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If you’ve ever been told you have a heart murmur, you may be inclined to immediately think you have heart disease. Symptoms of heart disease, however, usually include things like chest pain, shortness of breath, and lightheadedness as well as test results that show high cholesterol, high blood pressure, and other signs of a weak heart or poor circulation.
A heart murmur, however, is often harmless. It’s usually first detected when a physician listens to your heart with a stethoscope.
Diagnosing Heart Murmurs
A heart murmur is sometimes described as a “whooshing” noise or simply an extra sound during a heartbeat. The noise is caused by an unusual flow of blood through the heart valves and chambers.
Once a heart murmur is detected with a stethoscope exam, your doctor will listen to it carefully and grade it on a scale of 1 to 6. Other features your doctor will note include the length of the murmur, where it can be heard in the chest (or the back or neck, too), whether it has a high or low pitch, and where the murmur is heard in the heartbeat.
Once the sound is better understood, your doctor will likely refer you for one or more imaging tests, such as a chest X-ray or an echocardiogram, which uses sound waves to create a picture of the structure and function of the heart.
Harmless Heart Murmurs
Usually “innocent heart murmurs,” as they are called, are caused by a more-rapid-than-usual flow of blood through the heart. It’s common among newborns and adolescents. Physical activity can also produce an innocent heart murmur.
When a woman is pregnant, her body produces extra blood to support the baby. So it’s quite common for a heart murmur to be heard during a regular checkup.
If a heart murmur is harmless, there usually aren’t other symptoms. That’s because the murmur isn’t the result of a heart problem.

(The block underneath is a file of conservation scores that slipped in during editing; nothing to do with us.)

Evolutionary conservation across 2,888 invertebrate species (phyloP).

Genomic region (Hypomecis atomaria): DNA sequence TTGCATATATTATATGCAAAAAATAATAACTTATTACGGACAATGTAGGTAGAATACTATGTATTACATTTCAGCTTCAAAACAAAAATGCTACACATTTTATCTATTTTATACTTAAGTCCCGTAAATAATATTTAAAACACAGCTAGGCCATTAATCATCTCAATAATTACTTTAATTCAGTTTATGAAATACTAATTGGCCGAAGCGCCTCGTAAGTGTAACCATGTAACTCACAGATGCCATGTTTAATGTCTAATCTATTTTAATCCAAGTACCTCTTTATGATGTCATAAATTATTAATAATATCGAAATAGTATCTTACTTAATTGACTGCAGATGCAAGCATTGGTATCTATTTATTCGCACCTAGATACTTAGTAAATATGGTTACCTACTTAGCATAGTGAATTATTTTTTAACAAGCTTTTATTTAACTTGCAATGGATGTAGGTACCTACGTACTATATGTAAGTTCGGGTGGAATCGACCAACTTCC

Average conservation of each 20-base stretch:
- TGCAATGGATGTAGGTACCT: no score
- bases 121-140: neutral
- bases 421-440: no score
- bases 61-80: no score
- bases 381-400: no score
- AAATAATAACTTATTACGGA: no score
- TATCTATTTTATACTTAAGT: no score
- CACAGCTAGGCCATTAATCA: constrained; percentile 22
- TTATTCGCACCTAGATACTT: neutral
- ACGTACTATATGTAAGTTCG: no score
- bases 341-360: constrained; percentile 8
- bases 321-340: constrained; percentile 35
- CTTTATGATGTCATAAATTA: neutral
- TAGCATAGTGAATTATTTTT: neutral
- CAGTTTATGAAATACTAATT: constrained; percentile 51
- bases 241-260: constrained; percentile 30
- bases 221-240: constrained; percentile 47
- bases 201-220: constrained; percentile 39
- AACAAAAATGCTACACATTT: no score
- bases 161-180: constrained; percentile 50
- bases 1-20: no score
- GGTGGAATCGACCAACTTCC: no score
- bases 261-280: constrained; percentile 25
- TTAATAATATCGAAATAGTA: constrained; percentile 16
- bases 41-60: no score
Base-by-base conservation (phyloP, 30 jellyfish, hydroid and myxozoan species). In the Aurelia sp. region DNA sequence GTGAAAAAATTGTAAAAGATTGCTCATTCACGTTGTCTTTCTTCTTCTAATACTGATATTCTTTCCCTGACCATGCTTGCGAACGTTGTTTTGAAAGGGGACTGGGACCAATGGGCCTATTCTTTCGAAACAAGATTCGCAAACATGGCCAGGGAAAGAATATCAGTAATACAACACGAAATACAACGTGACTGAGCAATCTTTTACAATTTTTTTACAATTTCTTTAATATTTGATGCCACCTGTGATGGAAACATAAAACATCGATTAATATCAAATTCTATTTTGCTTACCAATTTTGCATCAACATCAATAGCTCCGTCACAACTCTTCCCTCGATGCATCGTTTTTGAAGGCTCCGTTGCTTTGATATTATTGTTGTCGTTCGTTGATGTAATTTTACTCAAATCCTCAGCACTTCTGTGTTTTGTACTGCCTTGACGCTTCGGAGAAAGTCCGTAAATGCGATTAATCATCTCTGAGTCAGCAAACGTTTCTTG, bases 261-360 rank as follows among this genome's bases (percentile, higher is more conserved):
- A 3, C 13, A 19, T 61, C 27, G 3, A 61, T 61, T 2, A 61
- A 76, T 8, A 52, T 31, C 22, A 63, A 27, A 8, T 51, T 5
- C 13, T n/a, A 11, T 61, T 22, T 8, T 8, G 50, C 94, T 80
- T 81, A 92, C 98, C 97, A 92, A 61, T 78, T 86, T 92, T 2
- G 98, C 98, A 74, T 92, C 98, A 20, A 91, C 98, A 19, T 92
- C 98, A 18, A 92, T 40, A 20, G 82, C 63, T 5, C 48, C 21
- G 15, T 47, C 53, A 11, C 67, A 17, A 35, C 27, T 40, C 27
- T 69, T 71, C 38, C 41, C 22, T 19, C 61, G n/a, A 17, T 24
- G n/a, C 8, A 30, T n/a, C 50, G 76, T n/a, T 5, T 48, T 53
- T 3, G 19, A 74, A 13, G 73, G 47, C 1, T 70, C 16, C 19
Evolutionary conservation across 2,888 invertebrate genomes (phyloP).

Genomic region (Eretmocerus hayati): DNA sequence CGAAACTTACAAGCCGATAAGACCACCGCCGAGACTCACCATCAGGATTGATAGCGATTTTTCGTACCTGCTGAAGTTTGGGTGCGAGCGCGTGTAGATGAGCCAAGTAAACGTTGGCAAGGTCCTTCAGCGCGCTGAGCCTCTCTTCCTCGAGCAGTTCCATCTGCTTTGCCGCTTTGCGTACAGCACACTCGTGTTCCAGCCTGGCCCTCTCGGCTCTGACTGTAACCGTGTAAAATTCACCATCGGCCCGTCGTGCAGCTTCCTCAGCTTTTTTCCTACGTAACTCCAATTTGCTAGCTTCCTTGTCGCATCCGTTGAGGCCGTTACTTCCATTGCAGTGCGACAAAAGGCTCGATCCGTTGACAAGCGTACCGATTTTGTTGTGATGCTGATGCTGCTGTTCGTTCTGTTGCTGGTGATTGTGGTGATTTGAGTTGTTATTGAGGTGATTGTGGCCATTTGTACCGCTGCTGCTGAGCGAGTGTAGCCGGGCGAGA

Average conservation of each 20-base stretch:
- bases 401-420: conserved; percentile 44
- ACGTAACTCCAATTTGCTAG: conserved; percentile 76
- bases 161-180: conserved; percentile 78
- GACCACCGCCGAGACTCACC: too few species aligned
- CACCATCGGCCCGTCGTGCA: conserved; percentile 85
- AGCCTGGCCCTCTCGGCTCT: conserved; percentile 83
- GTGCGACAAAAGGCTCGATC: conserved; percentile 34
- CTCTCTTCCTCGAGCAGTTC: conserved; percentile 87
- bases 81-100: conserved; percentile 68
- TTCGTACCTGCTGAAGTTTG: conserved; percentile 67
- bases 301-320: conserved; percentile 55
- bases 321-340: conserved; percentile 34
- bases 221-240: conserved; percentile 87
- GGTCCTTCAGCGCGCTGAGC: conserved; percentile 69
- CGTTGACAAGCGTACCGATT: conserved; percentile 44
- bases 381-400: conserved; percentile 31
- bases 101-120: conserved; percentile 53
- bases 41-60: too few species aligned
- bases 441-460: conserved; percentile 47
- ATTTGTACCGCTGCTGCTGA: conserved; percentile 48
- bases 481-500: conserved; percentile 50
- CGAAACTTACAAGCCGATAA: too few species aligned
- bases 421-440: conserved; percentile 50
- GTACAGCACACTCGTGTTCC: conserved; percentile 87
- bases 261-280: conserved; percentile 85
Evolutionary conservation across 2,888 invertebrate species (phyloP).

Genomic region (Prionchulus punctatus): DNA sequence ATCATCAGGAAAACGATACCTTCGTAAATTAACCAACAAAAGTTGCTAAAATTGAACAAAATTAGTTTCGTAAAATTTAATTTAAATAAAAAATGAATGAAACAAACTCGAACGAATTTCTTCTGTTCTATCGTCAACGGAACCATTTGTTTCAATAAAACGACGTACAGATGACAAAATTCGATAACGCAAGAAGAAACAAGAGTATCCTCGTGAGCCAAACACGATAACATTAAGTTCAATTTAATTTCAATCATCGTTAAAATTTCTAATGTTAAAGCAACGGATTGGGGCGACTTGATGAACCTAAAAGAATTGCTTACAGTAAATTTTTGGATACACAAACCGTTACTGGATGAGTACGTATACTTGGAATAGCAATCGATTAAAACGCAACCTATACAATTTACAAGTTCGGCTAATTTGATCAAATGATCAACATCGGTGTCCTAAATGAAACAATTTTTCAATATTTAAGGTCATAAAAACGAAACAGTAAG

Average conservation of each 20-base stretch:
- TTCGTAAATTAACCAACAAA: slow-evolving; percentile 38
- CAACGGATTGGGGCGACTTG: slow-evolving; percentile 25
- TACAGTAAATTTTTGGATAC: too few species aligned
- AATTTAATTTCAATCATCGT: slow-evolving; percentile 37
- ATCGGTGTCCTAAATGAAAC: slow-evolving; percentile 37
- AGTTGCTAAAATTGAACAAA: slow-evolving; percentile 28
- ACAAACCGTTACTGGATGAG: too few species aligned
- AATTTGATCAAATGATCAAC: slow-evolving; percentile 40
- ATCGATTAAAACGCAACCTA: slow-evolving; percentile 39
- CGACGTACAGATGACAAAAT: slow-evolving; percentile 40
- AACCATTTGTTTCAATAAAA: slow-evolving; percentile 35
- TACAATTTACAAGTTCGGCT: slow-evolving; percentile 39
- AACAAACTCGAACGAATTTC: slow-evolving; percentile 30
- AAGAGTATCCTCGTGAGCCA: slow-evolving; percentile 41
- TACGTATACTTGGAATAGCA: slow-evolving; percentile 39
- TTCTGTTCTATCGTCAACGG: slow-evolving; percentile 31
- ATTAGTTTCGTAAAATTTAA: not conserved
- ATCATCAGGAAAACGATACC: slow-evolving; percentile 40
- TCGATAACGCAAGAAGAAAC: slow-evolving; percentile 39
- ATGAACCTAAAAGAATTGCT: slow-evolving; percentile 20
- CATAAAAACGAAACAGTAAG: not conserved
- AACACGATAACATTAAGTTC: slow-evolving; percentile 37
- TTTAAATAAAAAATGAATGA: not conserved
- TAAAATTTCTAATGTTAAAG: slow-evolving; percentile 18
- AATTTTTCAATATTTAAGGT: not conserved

Abnormal Heart Murmur Concerns
An abnormal heart murmur could be a valvular heart disease symptom. When a heart valve becomes stiff, the condition is known as valve stenosis. The result is that the valve no longer opens properly, so blood has a harder time passing through that valve. The opposite problem can also occur. When valves can’t close completely, it’s known as valve regurgitation.
Heart murmurs are often the result of holes in the valves or chambers. A hole in any part of the heart is a septal defect. In most cases septal defects are present at birth. When you’re born with a heart problem, it’s known as a congenital heart defect.
HEART HEALTH TIPS
For further reading on cardiovascular health, see these University Health News posts.
Treatment for a congenital heart defect depends on the severity and location of the problem. In some cases, medications can help control symptoms and manage a septal defect, even if they can’t cure the condition. Medications such as beta blockers to help steady the heartbeat, and anticoagulants to help reduce the risk of stroke, are among those that are commonly prescribed.
If the hole can be treated surgically, an operation may be able to close the hole and stop the heart murmur.
Another heart murmur cause is hypertrophic cardiomyopathy. It’s a condition in which heart muscle cells enlarge and the walls of the heart thicken. This can lead to problems with the mitral valve, which in turn, can result in a heart murmur. If the valve disease becomes too serious, a valve repair or replacement procedure may be needed.
The Importance of Screening
It’s important to remember that an abnormal heart murmur isn’t a condition in and of itself. Rather, it’s one of many heart disease symptoms that indicates an underlying problem.
It may be an innocent heart murmur, but until there’s a thorough evaluation, you and your doctor won’t know. If you get a heart murmur diagnosis, and your doctor doesn’t take it seriously or pursue any follow-up screenings, ask why. Make your concerns known. And if you still aren’t satisfied, seek a second opinion.
Hopefully, a heart murmur heard during your routine exam is harmless. But it might not be. So get proper diagnosis and explore your options thoroughly.
Originally published in 2016 and regularly updated.